Saturday, December 24, 2022

Pretrib anti-Semitism (again)

Is pretrib latently anti-Semitic? Does it have anti-Jewish baggage? I commented on something like this before. Recently a prominent non-pretribber (prewrath) tweeted the following:

The doctrine of the Pretribulational rapture holds that while Christians can claim the God of Israel, the King of Israel, the Kingdom of Israel, Israel’s Covenant, and her wedding, they may expect to avoid the time of Israel’s Trouble.

Someone remarked:

Though probably not intentional or well thought out by most, pre-trib doctrine leans anti-Semitic. God is faithful to His word. He said He would deliver Israel in the end and He will.

No one challenged the anti-Semitic dig. I recall old preterist accusations of anti-Semitism against futuristic premils due to their understanding of Zech 13:8. Note also this from a Q & A with Tony Garland:

[Pretrib is] An ivory tower theology that does not want to face the facts of history is also evident in the relatively recent doctrine that the Church will escape what Scripture calls tribulation and all the punishment will fall on Israel. While this is not a total Replacement theology it nevertheless is a partial one in that the Church inherits the blessings and Israel is left behind with the curses. I see this as another manifestation of Christian anti-Semitism which closes its eyes to the damage that the Church has caused and is still causing with this comforting (for Christians) so called pre-trib teaching. WHERE IS THE THEOLOGICAL VIEW OF HISTORY that does justice to God's eternal covenant with Abraham, to God's own name, for he is supposed to act NOT BECAUSE OF WHAT ISRAEL IS BUT BECAUSE OF WHAT HE IS? (Bolding mine)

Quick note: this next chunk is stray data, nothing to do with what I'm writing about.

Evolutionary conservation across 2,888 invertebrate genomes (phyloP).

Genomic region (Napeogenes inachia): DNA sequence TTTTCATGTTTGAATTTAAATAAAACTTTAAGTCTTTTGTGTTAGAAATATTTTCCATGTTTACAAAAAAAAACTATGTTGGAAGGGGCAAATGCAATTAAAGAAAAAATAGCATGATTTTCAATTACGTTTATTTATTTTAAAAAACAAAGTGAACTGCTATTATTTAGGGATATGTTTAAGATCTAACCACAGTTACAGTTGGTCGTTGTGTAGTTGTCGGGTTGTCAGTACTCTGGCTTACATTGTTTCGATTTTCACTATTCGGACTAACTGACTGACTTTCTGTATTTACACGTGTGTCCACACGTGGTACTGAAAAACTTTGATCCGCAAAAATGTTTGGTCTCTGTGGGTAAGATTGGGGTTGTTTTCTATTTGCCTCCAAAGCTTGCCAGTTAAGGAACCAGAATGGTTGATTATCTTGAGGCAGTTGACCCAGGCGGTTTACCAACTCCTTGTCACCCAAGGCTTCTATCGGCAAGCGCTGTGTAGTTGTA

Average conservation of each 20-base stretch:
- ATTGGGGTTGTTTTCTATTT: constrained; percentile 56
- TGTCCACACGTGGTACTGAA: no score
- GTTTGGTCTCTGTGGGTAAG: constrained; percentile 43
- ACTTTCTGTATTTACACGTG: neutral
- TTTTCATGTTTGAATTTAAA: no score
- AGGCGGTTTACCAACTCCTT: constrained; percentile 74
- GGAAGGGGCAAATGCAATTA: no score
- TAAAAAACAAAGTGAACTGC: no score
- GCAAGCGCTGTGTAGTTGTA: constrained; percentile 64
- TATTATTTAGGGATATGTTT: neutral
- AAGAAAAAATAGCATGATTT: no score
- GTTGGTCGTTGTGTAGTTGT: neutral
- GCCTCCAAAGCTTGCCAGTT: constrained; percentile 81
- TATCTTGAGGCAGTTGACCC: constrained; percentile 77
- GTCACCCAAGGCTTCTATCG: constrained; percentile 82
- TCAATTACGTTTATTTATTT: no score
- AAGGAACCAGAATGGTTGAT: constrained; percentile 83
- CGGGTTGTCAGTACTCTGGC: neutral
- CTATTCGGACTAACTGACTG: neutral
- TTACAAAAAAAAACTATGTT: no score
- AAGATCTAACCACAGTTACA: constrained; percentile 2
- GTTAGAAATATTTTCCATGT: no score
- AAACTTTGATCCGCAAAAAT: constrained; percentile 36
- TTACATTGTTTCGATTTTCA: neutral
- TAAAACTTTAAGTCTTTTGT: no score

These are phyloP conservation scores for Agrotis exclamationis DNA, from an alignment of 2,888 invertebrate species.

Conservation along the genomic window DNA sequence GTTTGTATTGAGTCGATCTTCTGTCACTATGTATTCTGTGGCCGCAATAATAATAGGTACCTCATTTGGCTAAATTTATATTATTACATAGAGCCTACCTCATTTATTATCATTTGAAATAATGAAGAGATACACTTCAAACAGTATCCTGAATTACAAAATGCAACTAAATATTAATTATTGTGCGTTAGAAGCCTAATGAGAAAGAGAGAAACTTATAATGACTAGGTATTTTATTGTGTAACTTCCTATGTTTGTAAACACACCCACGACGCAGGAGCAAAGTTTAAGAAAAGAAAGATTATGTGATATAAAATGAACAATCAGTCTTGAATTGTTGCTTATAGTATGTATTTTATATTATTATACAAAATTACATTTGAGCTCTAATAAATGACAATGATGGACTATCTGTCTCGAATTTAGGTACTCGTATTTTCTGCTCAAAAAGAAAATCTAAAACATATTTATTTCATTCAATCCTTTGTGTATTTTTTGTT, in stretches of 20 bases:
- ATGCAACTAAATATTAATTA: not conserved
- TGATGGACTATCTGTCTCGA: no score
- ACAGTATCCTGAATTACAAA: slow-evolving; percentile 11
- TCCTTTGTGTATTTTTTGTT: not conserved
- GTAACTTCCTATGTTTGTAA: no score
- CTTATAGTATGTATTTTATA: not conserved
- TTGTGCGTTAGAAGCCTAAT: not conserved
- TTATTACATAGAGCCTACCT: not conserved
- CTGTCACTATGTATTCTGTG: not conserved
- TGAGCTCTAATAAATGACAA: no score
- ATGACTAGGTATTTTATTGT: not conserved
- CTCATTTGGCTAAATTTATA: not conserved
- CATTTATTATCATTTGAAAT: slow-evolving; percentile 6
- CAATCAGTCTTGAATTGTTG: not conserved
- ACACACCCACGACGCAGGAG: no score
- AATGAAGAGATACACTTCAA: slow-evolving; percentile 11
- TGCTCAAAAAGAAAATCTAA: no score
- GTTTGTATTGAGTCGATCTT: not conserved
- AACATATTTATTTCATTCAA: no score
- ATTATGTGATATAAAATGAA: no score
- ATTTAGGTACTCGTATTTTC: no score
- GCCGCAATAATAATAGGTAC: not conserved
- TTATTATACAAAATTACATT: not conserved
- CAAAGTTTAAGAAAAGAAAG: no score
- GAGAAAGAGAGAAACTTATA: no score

Comments such this tend to self-exult: "my rapture view is more virtuous than yours." Or "I'm braver than you." The first person wrote about "Israel’s Covenant and her wedding" and avoiding "the time of Israel's trouble." I'm not sure which covenant he's referring to (New Covenant?). His reference to the wedding is a barb against the pretrib use of Jewish tradition. Does that make the likes of Arnold Fruchtenbaum (and other Jewish pretribbers) somehow suspect?  

But how does this square with the prewrath perspective? As noted elsewhere, the (PW) position maintains that the worst time of all sees the church removed to spare its life. But Israel has to suffer the "Day of the Lord wrath." And according to recent PW accounts, the tribulation continues for the Jews

Not only does this view leave Israel behind, we are also left to ponder how anyone can survive the continuing (worst) tribulation (given the church has to be removed) and (presumably) combined with what ought to be the worst period of all—God's wrath.